2014 is going to be a very exciting year for Meteor: Meteor’s 1.0 release is getting closer, Galaxy (Meteor’s official hosting platform) will be coming out too, and key Meteor tools and services like Meteorite and Atmosphere will see big updates as well.

README

We have big things in store for Discover Meteor too. And to kick things off, we’ve just pushed a big update to the book, including:

  • Two new chapters.
  • Five updated chapters.
  • More free content.
  • And a surprise

Read on to learn more. And of course like every past update, this one is completely free for people who have already bought the book.

Two New Chapters

We’ve added two completely new chapters. The first one is about Git & GitHub, and gives you a quick overview of how to best use those tools when following along with the book. It’s primarily geared towards readers new to Git-based workflows, but even if you’ve got some experience with them you might still learn a thing or two.

Learning to take full advantage of GitHub.

The second chapter (which is part of our extra chapters) is about database migrations and the brand new Migrations package. It explains what migrations are, and how to use them in the context of a Meteor app.

Five Updated Chapters

We rewrote the Deployment chapter from scratch to cover deploying on Meteor.com and Modulus, as well as on your own server using Meteor Up.

The Publications and Subscriptions chapter has also been rewritten to incorporate the content of our popular blog post about Understanding Meteor Publications & Subscriptions.

Extra chapters focus on augmenting your app with third-party services, such as Intercom or Bitly.

And finally, three extra chapters (RSS Feeds & APIs, Using External APIs, and Implementing Intercom) have been updated to work with Iron Router, and in the case of the Intercom chapter to match the new Intercom package.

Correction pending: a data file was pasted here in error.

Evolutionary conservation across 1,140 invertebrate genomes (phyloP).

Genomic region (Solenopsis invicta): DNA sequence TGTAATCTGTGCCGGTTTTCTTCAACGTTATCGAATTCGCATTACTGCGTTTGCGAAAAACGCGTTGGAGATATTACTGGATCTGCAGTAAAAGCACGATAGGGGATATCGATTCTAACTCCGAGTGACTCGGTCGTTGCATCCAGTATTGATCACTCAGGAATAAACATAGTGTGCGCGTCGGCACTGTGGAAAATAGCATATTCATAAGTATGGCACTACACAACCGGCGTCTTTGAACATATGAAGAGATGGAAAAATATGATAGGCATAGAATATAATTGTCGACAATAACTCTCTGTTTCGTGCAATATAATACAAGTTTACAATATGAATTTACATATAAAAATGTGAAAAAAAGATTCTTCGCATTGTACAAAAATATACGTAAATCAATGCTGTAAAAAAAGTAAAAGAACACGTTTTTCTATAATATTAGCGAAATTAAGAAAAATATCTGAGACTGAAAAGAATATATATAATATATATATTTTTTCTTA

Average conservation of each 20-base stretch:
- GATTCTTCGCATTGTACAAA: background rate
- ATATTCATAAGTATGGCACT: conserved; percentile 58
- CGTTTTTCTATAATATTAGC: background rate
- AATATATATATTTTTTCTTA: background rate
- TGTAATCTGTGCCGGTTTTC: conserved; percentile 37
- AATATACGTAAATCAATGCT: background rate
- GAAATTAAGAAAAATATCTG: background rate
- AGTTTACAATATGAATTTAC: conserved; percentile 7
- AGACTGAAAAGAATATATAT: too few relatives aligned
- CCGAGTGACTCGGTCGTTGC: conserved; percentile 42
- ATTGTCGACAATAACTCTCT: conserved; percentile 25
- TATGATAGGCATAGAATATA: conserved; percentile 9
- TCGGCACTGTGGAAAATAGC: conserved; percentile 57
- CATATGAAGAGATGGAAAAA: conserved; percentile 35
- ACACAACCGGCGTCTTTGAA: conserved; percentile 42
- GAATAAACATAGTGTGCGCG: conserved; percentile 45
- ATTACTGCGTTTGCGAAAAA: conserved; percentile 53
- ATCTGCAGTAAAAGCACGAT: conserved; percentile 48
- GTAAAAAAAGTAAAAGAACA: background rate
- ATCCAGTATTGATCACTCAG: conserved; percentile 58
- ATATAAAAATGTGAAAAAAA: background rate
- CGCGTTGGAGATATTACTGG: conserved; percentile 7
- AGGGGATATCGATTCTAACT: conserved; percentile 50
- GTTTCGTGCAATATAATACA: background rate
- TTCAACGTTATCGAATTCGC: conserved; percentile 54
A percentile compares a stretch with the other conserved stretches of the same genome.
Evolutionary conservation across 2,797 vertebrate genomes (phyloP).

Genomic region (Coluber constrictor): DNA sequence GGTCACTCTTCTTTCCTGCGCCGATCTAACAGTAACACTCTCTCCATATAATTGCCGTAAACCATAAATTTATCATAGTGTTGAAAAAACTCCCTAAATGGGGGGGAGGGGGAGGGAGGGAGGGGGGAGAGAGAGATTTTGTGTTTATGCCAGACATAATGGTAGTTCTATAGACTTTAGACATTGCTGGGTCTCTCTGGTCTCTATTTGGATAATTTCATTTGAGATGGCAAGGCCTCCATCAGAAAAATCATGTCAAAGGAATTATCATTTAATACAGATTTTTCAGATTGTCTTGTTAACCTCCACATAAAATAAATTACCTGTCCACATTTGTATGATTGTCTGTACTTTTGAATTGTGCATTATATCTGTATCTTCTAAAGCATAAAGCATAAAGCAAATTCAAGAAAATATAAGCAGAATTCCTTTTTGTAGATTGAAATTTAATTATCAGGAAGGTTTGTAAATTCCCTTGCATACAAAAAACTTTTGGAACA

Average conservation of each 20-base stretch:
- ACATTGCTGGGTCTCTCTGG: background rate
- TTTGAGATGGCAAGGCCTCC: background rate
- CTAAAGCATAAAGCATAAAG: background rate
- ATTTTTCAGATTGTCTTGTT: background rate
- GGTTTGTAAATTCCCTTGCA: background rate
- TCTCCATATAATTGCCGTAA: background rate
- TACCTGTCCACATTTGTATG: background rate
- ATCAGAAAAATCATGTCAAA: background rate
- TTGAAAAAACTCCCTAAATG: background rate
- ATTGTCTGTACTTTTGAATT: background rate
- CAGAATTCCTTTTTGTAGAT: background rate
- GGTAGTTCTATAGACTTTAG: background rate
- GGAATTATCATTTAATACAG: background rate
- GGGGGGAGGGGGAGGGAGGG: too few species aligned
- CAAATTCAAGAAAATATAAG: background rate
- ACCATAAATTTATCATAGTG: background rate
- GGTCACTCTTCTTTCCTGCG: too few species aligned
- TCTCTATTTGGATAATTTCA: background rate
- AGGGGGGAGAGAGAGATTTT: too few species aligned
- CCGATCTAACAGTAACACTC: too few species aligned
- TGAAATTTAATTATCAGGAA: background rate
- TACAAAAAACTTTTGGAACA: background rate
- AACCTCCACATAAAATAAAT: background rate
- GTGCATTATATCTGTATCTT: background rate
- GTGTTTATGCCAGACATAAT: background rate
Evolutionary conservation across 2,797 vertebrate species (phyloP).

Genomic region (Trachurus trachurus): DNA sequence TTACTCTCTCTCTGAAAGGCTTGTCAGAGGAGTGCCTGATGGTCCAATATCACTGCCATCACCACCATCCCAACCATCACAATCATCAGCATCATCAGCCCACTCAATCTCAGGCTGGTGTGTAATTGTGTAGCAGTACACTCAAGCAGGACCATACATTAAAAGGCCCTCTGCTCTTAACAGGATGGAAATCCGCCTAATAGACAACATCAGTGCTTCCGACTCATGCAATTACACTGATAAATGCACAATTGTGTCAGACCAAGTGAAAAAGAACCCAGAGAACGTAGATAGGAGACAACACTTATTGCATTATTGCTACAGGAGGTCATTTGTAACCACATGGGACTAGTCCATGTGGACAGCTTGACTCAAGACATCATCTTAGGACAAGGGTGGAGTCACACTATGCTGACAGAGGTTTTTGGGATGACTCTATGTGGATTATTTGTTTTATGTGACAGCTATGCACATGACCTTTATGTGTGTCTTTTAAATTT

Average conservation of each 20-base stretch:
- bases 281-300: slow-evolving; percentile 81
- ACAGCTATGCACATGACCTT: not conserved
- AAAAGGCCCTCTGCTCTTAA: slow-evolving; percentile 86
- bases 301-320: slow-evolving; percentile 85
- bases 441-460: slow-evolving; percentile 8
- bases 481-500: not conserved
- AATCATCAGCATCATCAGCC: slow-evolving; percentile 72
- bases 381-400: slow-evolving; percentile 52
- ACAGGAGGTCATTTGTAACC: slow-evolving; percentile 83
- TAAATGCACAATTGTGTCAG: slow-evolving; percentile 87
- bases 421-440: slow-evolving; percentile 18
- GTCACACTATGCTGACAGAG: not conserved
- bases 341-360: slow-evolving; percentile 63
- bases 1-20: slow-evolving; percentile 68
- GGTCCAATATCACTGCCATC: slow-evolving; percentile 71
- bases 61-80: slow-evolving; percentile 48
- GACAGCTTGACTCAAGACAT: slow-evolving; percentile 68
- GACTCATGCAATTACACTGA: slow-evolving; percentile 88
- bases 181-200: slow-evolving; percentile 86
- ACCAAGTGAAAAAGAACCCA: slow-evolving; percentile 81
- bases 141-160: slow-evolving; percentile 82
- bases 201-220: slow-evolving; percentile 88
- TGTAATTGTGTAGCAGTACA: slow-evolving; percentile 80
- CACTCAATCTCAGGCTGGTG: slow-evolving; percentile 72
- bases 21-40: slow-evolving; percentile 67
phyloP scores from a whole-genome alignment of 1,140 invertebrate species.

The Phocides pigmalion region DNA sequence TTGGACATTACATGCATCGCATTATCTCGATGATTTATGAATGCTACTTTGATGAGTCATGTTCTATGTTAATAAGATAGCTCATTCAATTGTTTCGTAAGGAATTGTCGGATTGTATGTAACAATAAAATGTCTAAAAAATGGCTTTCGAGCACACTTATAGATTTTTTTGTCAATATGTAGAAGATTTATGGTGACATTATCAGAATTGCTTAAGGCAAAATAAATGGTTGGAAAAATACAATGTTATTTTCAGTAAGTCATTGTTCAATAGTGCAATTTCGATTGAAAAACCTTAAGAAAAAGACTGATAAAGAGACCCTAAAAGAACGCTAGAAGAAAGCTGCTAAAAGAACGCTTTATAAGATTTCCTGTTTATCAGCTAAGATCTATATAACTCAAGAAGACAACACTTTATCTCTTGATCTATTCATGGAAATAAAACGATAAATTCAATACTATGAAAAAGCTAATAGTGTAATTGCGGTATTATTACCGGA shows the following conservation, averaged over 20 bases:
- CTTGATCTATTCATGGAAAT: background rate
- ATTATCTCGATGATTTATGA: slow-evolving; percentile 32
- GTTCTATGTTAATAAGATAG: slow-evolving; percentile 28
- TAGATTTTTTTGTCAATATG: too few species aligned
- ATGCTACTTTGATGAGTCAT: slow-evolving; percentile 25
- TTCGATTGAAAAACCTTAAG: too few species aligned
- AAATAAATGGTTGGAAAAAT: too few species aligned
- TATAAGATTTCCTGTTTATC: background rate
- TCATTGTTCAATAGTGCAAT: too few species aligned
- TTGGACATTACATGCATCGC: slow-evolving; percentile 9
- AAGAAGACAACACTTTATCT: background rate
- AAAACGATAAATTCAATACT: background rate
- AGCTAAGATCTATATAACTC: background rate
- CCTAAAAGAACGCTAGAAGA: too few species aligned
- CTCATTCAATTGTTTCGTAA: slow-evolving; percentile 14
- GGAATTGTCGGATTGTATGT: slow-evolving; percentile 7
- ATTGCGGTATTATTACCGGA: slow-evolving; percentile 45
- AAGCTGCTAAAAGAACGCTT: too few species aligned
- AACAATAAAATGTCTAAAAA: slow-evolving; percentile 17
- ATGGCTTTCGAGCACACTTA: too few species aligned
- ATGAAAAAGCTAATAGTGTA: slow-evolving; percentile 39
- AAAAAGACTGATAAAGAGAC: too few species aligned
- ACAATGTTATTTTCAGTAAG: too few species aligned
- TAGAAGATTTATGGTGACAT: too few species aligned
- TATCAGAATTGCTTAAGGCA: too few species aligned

Extra Chapters: Now In The Full Edition Too!

Speaking of extra chapters, we have great news: all four extra chapters will now be available to Full Edition readers too, and not just as part of the Premium Edition. And once again, all for free.

We’re doing this because whether it’s asking questions, raising issues, or suggesting alternative ways of doing something, reader feedback has hugely contributed to improving the book so far. So we figure that if more people have access to these extra chapters, they’ll end up becoming even better.

A New, Beautiful Layout

The new Discover Meteor layout.

Finally, we’re also introducing an improved layout for the book featuring big, beautiful photos of (what else) meteors. After all, just because Discover Meteor is a programming book doesn’t mean it should look like one.

Huge thanks to Flickr users Richard, Mike Lewinski, Phil Mosby, Bård Harald Krogen, monomaniacgarage, and Mark Ezell for letting us use their gorgeous shots of night skies from around the world.

We also redesigned the log in page as well as the various associated forms (account confirmation, password reset, etc.).

This involved switching away from Meteor’s accounts-ui package to our own custom-built accounts system. But that’s a story for another day (or maybe a topic for another extra chapter!).

So go check out the redesigned book and let us know what you think!